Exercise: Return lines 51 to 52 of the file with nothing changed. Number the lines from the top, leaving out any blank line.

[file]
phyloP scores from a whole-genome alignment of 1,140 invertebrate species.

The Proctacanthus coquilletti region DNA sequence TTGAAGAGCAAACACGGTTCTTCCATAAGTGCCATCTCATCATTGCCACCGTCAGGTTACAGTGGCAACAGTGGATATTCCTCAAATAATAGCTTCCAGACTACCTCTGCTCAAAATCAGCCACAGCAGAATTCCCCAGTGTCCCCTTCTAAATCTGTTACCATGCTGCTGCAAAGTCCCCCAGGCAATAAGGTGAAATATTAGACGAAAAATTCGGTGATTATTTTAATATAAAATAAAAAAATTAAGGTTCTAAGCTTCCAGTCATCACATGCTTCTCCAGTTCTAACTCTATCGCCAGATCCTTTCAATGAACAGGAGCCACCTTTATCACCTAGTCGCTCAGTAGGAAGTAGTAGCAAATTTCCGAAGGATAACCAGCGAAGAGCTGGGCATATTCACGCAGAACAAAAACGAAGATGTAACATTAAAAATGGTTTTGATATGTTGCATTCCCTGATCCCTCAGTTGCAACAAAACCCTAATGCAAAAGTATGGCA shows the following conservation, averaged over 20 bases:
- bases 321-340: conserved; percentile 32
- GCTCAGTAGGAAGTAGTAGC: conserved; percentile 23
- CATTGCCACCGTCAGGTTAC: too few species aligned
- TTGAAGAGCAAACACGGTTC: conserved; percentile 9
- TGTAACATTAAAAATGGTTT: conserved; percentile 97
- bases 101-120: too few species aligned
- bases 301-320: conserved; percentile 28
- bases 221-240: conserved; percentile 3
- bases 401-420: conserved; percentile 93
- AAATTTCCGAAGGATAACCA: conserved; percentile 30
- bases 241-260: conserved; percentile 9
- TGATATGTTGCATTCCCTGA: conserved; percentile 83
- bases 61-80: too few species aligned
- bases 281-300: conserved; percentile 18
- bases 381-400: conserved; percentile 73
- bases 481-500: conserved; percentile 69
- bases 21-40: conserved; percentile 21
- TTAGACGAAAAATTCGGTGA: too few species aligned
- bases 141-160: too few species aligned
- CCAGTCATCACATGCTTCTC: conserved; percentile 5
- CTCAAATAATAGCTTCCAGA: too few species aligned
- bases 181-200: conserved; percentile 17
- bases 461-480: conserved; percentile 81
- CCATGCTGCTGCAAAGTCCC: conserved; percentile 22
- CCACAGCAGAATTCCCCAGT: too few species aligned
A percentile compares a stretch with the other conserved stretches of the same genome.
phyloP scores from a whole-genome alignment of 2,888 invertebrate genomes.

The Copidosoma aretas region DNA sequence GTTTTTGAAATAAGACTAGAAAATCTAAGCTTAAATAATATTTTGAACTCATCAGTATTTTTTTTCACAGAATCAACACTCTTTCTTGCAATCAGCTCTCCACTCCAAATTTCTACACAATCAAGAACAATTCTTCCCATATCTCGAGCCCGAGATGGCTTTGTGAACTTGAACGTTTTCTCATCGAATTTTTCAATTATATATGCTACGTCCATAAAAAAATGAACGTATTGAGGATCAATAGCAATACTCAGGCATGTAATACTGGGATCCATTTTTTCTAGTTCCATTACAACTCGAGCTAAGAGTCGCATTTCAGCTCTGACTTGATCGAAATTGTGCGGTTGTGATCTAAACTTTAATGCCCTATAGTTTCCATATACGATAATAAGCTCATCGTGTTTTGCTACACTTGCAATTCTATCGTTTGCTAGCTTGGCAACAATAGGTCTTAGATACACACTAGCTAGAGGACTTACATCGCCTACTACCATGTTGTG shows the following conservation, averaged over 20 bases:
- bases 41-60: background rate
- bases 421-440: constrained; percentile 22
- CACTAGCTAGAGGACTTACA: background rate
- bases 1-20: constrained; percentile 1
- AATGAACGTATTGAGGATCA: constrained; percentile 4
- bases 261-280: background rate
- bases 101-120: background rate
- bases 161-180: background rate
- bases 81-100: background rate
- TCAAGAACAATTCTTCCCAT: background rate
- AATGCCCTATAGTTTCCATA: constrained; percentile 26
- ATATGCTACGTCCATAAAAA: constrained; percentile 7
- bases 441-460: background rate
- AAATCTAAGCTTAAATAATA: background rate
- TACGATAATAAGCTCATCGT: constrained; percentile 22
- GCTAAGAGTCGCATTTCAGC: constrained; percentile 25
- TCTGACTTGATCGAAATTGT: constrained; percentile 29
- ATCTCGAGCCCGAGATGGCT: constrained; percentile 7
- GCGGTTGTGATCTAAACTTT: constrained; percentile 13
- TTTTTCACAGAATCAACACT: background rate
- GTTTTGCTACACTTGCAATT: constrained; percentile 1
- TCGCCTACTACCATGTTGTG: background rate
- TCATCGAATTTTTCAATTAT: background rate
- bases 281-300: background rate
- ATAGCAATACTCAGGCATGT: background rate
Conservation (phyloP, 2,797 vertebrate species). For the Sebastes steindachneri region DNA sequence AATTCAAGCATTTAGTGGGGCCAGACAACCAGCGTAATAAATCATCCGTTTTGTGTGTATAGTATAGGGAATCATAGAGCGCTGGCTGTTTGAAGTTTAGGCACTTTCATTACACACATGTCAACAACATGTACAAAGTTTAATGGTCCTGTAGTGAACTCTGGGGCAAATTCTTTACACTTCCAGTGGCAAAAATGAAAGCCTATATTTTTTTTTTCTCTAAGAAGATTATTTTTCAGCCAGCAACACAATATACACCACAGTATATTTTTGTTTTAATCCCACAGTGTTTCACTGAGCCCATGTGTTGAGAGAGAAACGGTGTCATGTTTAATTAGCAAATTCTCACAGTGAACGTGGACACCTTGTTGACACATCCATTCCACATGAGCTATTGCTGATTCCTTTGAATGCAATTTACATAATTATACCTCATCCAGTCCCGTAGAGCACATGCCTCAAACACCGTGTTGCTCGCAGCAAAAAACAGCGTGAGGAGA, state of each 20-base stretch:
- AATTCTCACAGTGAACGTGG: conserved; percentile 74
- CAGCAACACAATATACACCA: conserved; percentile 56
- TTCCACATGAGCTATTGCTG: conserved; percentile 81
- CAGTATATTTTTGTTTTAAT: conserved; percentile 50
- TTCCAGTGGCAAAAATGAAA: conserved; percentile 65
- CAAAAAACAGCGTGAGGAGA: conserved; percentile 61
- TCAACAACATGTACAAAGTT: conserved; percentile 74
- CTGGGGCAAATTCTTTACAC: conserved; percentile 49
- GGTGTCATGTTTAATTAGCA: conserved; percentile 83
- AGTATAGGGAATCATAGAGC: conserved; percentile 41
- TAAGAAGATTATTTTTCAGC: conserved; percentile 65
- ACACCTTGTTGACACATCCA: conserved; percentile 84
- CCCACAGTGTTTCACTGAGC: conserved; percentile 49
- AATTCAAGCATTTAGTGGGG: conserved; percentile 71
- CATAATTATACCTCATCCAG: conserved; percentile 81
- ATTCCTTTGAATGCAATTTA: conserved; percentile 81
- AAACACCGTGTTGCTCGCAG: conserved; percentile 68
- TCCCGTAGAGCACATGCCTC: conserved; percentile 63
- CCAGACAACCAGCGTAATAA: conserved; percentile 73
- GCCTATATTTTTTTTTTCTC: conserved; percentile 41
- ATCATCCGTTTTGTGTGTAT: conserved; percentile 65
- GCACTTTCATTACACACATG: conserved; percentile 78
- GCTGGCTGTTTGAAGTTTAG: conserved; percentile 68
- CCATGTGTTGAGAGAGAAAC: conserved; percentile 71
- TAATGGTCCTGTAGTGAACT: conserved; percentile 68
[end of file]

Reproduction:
- GTTTTGCTACACTTGCAATT: constrained; percentile 1
- TCGCCTACTACCATGTTGTG: background rate